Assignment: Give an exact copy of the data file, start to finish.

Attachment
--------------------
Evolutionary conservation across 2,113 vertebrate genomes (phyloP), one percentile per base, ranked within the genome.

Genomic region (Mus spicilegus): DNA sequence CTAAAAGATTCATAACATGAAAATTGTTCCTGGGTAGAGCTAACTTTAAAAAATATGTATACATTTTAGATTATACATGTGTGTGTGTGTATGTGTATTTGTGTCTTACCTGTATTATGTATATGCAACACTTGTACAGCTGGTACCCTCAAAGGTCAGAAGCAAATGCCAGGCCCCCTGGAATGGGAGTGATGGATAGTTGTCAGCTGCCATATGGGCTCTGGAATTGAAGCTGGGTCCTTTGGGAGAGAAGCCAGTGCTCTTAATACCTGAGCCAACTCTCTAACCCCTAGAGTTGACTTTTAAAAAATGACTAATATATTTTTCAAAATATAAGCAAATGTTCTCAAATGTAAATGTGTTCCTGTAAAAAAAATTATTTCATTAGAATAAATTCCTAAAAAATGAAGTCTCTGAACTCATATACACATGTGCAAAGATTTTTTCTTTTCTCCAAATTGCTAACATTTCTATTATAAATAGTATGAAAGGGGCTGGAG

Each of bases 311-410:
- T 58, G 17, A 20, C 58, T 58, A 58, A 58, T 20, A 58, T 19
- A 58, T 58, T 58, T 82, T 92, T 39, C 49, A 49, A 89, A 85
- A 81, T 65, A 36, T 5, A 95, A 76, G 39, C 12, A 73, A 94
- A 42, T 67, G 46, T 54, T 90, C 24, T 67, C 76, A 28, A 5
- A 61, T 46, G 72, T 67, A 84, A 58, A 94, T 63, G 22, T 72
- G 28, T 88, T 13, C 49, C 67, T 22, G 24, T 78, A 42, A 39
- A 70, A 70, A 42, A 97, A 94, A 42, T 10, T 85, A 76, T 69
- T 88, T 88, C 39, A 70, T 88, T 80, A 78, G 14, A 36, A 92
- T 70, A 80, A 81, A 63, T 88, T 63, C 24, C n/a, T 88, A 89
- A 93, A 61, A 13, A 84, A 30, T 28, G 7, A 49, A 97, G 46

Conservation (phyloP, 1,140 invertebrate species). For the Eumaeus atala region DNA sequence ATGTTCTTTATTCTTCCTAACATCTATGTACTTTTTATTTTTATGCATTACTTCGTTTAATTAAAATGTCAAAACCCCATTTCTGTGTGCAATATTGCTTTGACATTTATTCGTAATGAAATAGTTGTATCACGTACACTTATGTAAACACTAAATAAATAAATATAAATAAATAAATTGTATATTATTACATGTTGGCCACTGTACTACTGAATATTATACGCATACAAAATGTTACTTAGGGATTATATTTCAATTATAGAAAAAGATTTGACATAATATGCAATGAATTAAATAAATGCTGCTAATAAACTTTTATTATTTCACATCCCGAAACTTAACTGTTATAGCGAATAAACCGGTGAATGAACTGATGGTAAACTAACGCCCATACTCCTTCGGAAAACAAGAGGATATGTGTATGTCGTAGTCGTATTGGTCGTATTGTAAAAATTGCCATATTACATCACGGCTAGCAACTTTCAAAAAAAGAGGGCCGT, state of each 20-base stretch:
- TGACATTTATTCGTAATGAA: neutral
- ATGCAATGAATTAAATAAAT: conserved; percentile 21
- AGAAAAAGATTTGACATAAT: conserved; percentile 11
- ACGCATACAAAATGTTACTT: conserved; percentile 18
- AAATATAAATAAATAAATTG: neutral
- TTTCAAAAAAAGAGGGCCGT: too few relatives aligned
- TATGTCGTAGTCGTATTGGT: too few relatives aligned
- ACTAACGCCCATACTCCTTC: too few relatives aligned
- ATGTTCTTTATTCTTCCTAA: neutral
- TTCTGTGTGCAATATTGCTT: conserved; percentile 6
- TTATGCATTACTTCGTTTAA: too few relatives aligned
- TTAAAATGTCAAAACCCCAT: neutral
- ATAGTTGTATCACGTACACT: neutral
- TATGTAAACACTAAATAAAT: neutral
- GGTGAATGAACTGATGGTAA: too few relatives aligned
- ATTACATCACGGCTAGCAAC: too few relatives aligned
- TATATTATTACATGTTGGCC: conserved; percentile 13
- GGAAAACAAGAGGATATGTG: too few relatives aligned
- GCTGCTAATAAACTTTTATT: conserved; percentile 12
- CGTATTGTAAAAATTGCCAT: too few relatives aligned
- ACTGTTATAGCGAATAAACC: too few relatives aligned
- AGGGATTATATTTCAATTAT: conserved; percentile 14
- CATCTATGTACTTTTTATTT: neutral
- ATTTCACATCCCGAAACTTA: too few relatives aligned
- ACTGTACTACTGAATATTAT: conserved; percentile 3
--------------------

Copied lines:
Evolutionary conservation across 2,113 vertebrate genomes (phyloP), one percentile per base, ranked within the genome.

Genomic region (Mus spicilegus): DNA sequence CTAAAAGATTCATAACATGAAAATTGTTCCTGGGTAGAGCTAACTTTAAAAAATATGTATACATTTTAGATTATACATGTGTGTGTGTGTATGTGTATTTGTGTCTTACCTGTATTATGTATATGCAACACTTGTACAGCTGGTACCCTCAAAGGTCAGAAGCAAATGCCAGGCCCCCTGGAATGGGAGTGATGGATAGTTGTCAGCTGCCATATGGGCTCTGGAATTGAAGCTGGGTCCTTTGGGAGAGAAGCCAGTGCTCTTAATACCTGAGCCAACTCTCTAACCCCTAGAGTTGACTTTTAAAAAATGACTAATATATTTTTCAAAATATAAGCAAATGTTCTCAAATGTAAATGTGTTCCTGTAAAAAAAATTATTTCATTAGAATAAATTCCTAAAAAATGAAGTCTCTGAACTCATATACACATGTGCAAAGATTTTTTCTTTTCTCCAAATTGCTAACATTTCTATTATAAATAGTATGAAAGGGGCTGGAG

Each of bases 311-410:
- T 58, G 17, A 20, C 58, T 58, A 58, A 58, T 20, A 58, T 19
- A 58, T 58, T 58, T 82, T 92, T 39, C 49, A 49, A 89, A 85
- A 81, T 65, A 36, T 5, A 95, A 76, G 39, C 12, A 73, A 94
- A 42, T 67, G 46, T 54, T 90, C 24, T 67, C 76, A 28, A 5
- A 61, T 46, G 72, T 67, A 84, A 58, A 94, T 63, G 22, T 72
- G 28, T 88, T 13, C 49, C 67, T 22, G 24, T 78, A 42, A 39
- A 70, A 70, A 42, A 97, A 94, A 42, T 10, T 85, A 76, T 69
- T 88, T 88, C 39, A 70, T 88, T 80, A 78, G 14, A 36, A 92
- T 70, A 80, A 81, A 63, T 88, T 63, C 24, C n/a, T 88, A 89
- A 93, A 61, A 13, A 84, A 30, T 28, G 7, A 49, A 97, G 46

Conservation (phyloP, 1,140 invertebrate species). For the Eumaeus atala region DNA sequence ATGTTCTTTATTCTTCCTAACATCTATGTACTTTTTATTTTTATGCATTACTTCGTTTAATTAAAATGTCAAAACCCCATTTCTGTGTGCAATATTGCTTTGACATTTATTCGTAATGAAATAGTTGTATCACGTACACTTATGTAAACACTAAATAAATAAATATAAATAAATAAATTGTATATTATTACATGTTGGCCACTGTACTACTGAATATTATACGCATACAAAATGTTACTTAGGGATTATATTTCAATTATAGAAAAAGATTTGACATAATATGCAATGAATTAAATAAATGCTGCTAATAAACTTTTATTATTTCACATCCCGAAACTTAACTGTTATAGCGAATAAACCGGTGAATGAACTGATGGTAAACTAACGCCCATACTCCTTCGGAAAACAAGAGGATATGTGTATGTCGTAGTCGTATTGGTCGTATTGTAAAAATTGCCATATTACATCACGGCTAGCAACTTTCAAAAAAAGAGGGCCGT, state of each 20-base stretch:
- TGACATTTATTCGTAATGAA: neutral
- ATGCAATGAATTAAATAAAT: conserved; percentile 21
- AGAAAAAGATTTGACATAAT: conserved; percentile 11
- ACGCATACAAAATGTTACTT: conserved; percentile 18
- AAATATAAATAAATAAATTG: neutral
- TTTCAAAAAAAGAGGGCCGT: too few relatives aligned
- TATGTCGTAGTCGTATTGGT: too few relatives aligned
- ACTAACGCCCATACTCCTTC: too few relatives aligned
- ATGTTCTTTATTCTTCCTAA: neutral
- TTCTGTGTGCAATATTGCTT: conserved; percentile 6
- TTATGCATTACTTCGTTTAA: too few relatives aligned
- TTAAAATGTCAAAACCCCAT: neutral
- ATAGTTGTATCACGTACACT: neutral
- TATGTAAACACTAAATAAAT: neutral
- GGTGAATGAACTGATGGTAA: too few relatives aligned
- ATTACATCACGGCTAGCAAC: too few relatives aligned
- TATATTATTACATGTTGGCC: conserved; percentile 13
- GGAAAACAAGAGGATATGTG: too few relatives aligned
- GCTGCTAATAAACTTTTATT: conserved; percentile 12
- CGTATTGTAAAAATTGCCAT: too few relatives aligned
- ACTGTTATAGCGAATAAACC: too few relatives aligned
- AGGGATTATATTTCAATTAT: conserved; percentile 14
- CATCTATGTACTTTTTATTT: neutral
- ATTTCACATCCCGAAACTTA: too few relatives aligned
- ACTGTACTACTGAATATTAT: conserved; percentile 3